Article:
Minnesotans are best known for our accent and for pronouncing any word containing the letter “O”, our calorie filled hot dishes (to fuel all the adventures we take), getting outside regardless of whether or not the thermometer is reading -45, and loving our hiking trails.
The Superior Hiking Trail (#hikethatsht) winds along the shores of Lake Superior—territory best known as the North Shore, and it isn’t just your average dirt trail through the woods. It’s a complex trail system made for hikers and their canine companions alike. Starting in the outskirts of Duluth Minnesota, the SHT continues all the way up to the Canadian Border along HWY 61, with hike-in campsites and State Parks along the way.
Trailing along some of the highest peaks in Minnesota, it boasts breathtaking views of many of our 10,000 lakes, including some in the Boundary Waters (BWCA), a must do camp experience for any person looking to get lost in the woods in one of the most remote protected areas in Minnesota. Just be sure to bring a canoe (or rent one in Grand Marais if you can’t fit one on the plane ride up here) or you won’t be making it too close to your campsite, as a series of lakes and rivers guide you to where you set up camp.
Also, don’t forget to bring warm clothes—even in July the weather gods like to send chilly days and you can be left sitting in your tent wondering when the summer is coming. Trust me, I’ve been there one warm 30 degree day in July—not as seen below, but it felt pretty darn close!
On Lake Superior one blissful -55° wind-chilled to the bones day.
The Superior Hiking Trail runs parallel to Lake Superior, and although it’s not always visible from the trail, Lake Superior is a site to be seen on it’s own—often boasting waves that trick you into thinking you’re standing next to the ocean (minus those scary sharks, but with the same riptides to back it).
Sheer granite cliffs dotting the northern side of Lake Superior make for excellent climbing opportunities, but stay away when there’s a storm a-brewin’! I’ve felt mist from a hundred or so feet above the lake, making for some slippery adventures along the cliffs, and plenty of cursing at friends looking to get closer to the edge.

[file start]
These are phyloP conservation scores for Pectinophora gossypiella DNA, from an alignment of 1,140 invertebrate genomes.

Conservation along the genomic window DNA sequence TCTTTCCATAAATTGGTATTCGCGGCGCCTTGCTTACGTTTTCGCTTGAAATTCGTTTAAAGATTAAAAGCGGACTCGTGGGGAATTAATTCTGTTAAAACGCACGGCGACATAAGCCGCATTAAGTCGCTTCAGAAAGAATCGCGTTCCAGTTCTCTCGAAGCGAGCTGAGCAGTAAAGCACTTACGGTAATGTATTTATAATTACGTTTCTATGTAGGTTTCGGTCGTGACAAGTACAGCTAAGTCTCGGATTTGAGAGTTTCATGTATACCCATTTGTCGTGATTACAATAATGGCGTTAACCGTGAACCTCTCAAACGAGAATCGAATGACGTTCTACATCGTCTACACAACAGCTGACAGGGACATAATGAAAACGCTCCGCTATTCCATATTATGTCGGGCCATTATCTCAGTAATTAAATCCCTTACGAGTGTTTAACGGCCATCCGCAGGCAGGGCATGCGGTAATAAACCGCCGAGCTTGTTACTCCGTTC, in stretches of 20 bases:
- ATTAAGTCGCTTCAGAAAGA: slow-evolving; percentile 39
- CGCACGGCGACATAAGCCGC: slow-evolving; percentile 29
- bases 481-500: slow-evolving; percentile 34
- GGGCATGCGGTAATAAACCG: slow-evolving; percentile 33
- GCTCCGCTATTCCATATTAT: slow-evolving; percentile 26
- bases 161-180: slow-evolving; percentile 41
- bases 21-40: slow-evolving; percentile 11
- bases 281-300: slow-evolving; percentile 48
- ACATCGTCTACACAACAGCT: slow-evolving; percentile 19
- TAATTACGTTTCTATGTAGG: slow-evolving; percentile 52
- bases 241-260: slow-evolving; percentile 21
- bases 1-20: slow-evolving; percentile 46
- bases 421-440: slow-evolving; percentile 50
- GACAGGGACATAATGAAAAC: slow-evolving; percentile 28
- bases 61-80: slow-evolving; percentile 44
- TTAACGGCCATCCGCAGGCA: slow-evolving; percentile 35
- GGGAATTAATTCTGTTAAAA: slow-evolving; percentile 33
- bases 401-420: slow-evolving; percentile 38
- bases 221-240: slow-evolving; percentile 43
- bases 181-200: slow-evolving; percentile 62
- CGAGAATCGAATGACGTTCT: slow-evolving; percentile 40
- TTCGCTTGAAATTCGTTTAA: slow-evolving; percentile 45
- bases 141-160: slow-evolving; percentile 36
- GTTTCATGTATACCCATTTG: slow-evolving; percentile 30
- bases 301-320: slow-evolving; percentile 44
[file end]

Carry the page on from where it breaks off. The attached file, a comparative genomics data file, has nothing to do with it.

Palisade Head is the most popular of these cliffs. Overlooking Lake Superior, Palisade is popular to tourists as it’s a quick stop off the scenic highway and a fun place to watch climbers risk its steep sides. Shovel Point is another great stop to view Lake Superior from above—seen below and worth every second of the popular hike just for a quick glimpse of the carved out valley.
Shovel Point in Tettegouche State Park looking towards Palisade Head, North Shore Minnesota.
Dotting along the SHT are many large overlook areas, inland lakes, and campsites every few miles for those looking to stay out in the woods for a weekend of hiking. My personal favorite section on the SHT is Bean and Bear Lakes—a 7.6 mile loop starting in the outskirts of Silver Bay and winding along the steep cliffs of the two twin lakes. Hiking here for fall colors is literally a small slice of Heaven on Earth.
Bean and Bear Lakes on the Superior Hiking Trail.
Tying for beauty, with an equally strenuous hike is Mount Trudee—left on the Superior Hiking Trail for about 3.4 miles out of Tettegouche State Park (another camping opportunity close to Duluth with cart-in sites and hike-in sites depending on how rough and tumble you feel like being for your stay). Mount Trudee sits high on a ridge where you can watch eagles fly at eye level and moose in the lakes below. Just be sure to wear good hiking shoes as the climb there seems to be uphill both ways.
Mount Trudee on the Superior Hiking Trail.
If you make it far enough up the shore stop in Grand Marais for a quick bite to eat, preferably for some fresh caught fish right out of Lake Superior and the World’s Best Doughnuts (probably given the name by hungry hikers coming out of the BWCA who would find any food the “World’s Best” after spending a week or so eating camp food).
Be sure to go far enough up the shore to the Kadunce River on the Superior Hiking Trail, winding along gorges that could compete with the moss covered ones in Oregon. Don’t forget water shoes, you can get right into the water to hike up the river, it dead ends at some incredible waterfalls and makes for a fun day trip especially when the weather heats up. It’s the one time I would say be sure to NOT take the trail!
North Shore Minnesota.
End your trip on the shores of Lake Superior looking for agates and geodes. They say if you throw a rock into it’s waves that it takes another thousand years for it to reach the shores again—so make sure to kiss each rock goodbye before you toss it into the waves!
Lake Superior in all her glory.
About the author: Alyssa is an adventure enthusiast who never leaves home without a road map & entirely too much candy. When home she can be found snuggling her kitties, dealing with an endless cycle of weeds in her garden, hiking alongside her two rescue pups, & blasting oldies tunes on her record player. Check out her photos of the North Shore of Lake Superior on Instagram by visiting her page @youreseethrough.
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